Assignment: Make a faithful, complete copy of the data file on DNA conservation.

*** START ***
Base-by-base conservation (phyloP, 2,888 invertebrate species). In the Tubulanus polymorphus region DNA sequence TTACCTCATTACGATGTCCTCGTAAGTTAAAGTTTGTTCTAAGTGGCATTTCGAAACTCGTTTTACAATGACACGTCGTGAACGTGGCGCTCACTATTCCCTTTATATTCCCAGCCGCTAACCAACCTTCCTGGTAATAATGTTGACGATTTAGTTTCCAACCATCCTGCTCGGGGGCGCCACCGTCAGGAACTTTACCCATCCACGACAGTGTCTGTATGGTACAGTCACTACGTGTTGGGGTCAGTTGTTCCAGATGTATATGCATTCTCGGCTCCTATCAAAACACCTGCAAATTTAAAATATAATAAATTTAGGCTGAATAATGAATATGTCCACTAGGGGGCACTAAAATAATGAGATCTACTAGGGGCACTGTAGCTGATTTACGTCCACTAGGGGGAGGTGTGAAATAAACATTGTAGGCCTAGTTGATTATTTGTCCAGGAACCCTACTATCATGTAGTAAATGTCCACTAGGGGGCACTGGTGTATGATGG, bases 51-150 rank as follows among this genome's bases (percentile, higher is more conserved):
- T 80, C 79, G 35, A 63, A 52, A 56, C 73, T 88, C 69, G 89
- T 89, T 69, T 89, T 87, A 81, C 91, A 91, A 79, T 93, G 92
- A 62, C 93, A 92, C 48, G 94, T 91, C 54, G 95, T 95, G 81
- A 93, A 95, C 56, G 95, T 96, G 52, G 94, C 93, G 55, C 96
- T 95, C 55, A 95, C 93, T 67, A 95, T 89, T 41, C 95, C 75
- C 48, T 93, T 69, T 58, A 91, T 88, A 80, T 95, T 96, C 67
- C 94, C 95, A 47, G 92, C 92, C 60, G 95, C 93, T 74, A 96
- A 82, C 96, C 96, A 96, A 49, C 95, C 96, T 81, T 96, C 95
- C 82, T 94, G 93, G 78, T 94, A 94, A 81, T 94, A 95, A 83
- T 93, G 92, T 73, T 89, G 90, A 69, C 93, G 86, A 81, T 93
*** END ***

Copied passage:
Base-by-base conservation (phyloP, 2,888 invertebrate species). In the Tubulanus polymorphus region DNA sequence TTACCTCATTACGATGTCCTCGTAAGTTAAAGTTTGTTCTAAGTGGCATTTCGAAACTCGTTTTACAATGACACGTCGTGAACGTGGCGCTCACTATTCCCTTTATATTCCCAGCCGCTAACCAACCTTCCTGGTAATAATGTTGACGATTTAGTTTCCAACCATCCTGCTCGGGGGCGCCACCGTCAGGAACTTTACCCATCCACGACAGTGTCTGTATGGTACAGTCACTACGTGTTGGGGTCAGTTGTTCCAGATGTATATGCATTCTCGGCTCCTATCAAAACACCTGCAAATTTAAAATATAATAAATTTAGGCTGAATAATGAATATGTCCACTAGGGGGCACTAAAATAATGAGATCTACTAGGGGCACTGTAGCTGATTTACGTCCACTAGGGGGAGGTGTGAAATAAACATTGTAGGCCTAGTTGATTATTTGTCCAGGAACCCTACTATCATGTAGTAAATGTCCACTAGGGGGCACTGGTGTATGATGG, bases 51-150 rank as follows among this genome's bases (percentile, higher is more conserved):
- T 80, C 79, G 35, A 63, A 52, A 56, C 73, T 88, C 69, G 89
- T 89, T 69, T 89, T 87, A 81, C 91, A 91, A 79, T 93, G 92
- A 62, C 93, A 92, C 48, G 94, T 91, C 54, G 95, T 95, G 81
- A 93, A 95, C 56, G 95, T 96, G 52, G 94, C 93, G 55, C 96
- T 95, C 55, A 95, C 93, T 67, A 95, T 89, T 41, C 95, C 75
- C 48, T 93, T 69, T 58, A 91, T 88, A 80, T 95, T 96, C 67
- C 94, C 95, A 47, G 92, C 92, C 60, G 95, C 93, T 74, A 96
- A 82, C 96, C 96, A 96, A 49, C 95, C 96, T 81, T 96, C 95
- C 82, T 94, G 93, G 78, T 94, A 94, A 81, T 94, A 95, A 83
- T 93, G 92, T 73, T 89, G 90, A 69, C 93, G 86, A 81, T 93